So it was that I ended up deciding to build a rollercoaster. I was aware going into this that there weren’t any rollercoaster apps on the Gear VR for a good reason. It’s really easy to make people sick with poorly designed VR and the lack of positional tracking, relatively low frame rate (the Rift DK2 for example runs at 75fps), and mobile processing limitations certainly wouldn’t help in developing a comfortable experience.
The motion sickness issues didn’t bother me too much. I spent the past three years studying in a field which involved a fair bit of work on conflicts between the visual and vestibular systems, a project that induced motion sickness would make a useful test-bed for testing out potential solutions to the issue, or at least figuring out where the tolerable limits lie. Better to work them out for myself now than down the road in a more complicated project.
So a rollercoaster, and for art budget reasons I wanted it to be in a relatively contained area. Once those rules were in place the decision practically made itself.
I was going to Dazzeland.
I spent a day trawling the internet for resources. A handful of videos and some photographs, but detailed information on the former park (and specifically the Jazz Junction coaster) was surprisingly sparse. There was no reason I needed to make things realistic, but one of the amazing potentials of VR is the ability to virtually visit real locations and I figured that nostalgia kick would help get people past any technical limitations of the project. After a couple of failed attempts to sketch out the coasters path I grabbed my camera and headed up to top floors of the Myer Centre myself to see what hints of the former amusement park remained.
It might look like a low-rent Apple Store nowadays, but look closely at the pillars supporting the ceiling and you can still see the remnants of the coaster. Fortunately for my purposes the support mounts must have been too difficult to remove so they were left in place.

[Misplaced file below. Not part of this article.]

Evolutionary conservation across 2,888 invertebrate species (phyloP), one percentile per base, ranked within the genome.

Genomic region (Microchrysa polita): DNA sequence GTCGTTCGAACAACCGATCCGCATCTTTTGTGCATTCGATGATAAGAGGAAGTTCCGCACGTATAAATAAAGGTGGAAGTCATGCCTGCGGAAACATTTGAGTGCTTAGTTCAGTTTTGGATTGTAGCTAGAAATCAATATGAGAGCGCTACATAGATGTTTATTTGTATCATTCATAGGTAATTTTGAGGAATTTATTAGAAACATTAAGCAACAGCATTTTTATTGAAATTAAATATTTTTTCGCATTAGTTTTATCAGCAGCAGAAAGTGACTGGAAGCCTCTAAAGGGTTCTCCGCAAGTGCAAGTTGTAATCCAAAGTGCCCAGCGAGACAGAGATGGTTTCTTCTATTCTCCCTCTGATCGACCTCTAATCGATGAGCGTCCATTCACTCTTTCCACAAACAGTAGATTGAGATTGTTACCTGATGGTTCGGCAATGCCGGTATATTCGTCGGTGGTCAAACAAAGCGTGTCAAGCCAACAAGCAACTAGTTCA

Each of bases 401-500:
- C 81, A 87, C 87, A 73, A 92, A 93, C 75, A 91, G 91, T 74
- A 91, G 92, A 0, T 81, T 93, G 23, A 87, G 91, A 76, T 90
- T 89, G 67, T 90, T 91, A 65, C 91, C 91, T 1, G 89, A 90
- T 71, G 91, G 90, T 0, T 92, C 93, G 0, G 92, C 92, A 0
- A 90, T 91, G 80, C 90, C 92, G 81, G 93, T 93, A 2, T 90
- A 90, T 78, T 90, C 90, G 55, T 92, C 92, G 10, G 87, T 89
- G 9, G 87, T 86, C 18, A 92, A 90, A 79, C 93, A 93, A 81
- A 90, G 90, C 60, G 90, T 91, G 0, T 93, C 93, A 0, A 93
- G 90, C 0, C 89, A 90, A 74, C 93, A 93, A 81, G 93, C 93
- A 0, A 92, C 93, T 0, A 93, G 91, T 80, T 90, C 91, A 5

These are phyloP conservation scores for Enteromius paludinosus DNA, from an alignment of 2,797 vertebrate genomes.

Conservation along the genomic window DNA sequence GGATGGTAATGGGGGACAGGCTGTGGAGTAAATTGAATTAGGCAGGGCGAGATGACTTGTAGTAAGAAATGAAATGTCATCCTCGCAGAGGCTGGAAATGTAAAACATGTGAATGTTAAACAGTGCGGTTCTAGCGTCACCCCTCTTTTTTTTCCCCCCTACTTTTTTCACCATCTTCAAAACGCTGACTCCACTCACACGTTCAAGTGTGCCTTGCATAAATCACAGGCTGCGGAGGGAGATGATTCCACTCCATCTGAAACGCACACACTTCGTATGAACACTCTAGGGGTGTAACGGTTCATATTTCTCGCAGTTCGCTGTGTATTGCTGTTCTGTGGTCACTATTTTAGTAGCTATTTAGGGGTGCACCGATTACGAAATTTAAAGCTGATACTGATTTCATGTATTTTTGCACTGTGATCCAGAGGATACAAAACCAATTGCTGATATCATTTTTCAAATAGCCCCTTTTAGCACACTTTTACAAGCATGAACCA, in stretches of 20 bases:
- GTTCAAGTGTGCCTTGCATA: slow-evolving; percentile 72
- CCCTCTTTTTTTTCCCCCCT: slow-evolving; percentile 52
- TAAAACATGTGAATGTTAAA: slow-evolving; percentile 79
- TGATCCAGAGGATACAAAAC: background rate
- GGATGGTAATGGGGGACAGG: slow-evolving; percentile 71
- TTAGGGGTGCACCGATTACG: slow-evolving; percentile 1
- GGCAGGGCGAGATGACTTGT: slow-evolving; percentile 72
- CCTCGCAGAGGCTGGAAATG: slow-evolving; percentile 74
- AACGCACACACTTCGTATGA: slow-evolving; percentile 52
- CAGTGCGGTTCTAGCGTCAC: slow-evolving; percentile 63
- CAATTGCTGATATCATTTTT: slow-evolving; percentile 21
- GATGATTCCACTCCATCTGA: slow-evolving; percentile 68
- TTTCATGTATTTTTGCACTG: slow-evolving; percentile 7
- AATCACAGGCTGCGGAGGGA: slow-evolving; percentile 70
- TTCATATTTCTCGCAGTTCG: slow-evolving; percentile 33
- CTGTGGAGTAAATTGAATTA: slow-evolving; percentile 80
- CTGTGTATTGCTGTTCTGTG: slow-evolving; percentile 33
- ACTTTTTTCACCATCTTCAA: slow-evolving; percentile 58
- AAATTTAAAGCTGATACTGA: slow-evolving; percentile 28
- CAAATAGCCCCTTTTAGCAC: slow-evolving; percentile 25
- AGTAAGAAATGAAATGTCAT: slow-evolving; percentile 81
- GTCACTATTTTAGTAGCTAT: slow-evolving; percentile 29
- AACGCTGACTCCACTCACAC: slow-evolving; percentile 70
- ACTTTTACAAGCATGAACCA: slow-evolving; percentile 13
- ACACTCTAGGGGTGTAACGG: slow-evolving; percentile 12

Makes sense, not like there are many people up there to see them anyway.
Those mounts were the missing piece that quickly allowed me to plot out the path Jazz Junction had taken, with reference to photographs from the time and quick glimpse videos like the one at the top of this post. Things still weren’t 100% accurate, but good enough for my purposes.
With the coaster track in place I started blocking out the centre around it.
Things were starting to come along nicely, and at this point I was able to start running the environment in VR with a decent idea of what the finished product would feel like. Performance was silky smooth. At this point adding lights and breaking up geometry to fit textures could quickly impact the performance, so I decided to take advantage of the Note 4’s decent texture memory and put the entire environment into one texture atlas. I gradually increased the size until I had a 4096*4096 texture covering the entire model without performance dipping. That made things a lot more flexible, with the ability to uniquely texture the entire thing I could go as crazy as I wanted in regard to lighting and shopfronts.
It also meant I didn’t have to worry about things looking too different between the modelling package and running in Unity.
Around this time I also got the coaster movement happening. I tentatively loaded the application onto my phone, slipped the Gear VR over my eyes and sat down to be the first person in 17 years to ride the Dazzeland coaster.
30 seconds later, I was the first person in 17 years to have been left feeling ill by the Dazzeland coaster.
Really ill. This wasn’t the ”oh I should have a five minute break and a glass of water” queasiness, this was the full on ”it’s twenty minutes later and my head hurts” motion sickness. Oh well, at least I had the don’t do any of these things benchmark I was looking for. It was really a worst case scenario the way I set things up, so it could only get better as I introduced features to mitigate motion sickness.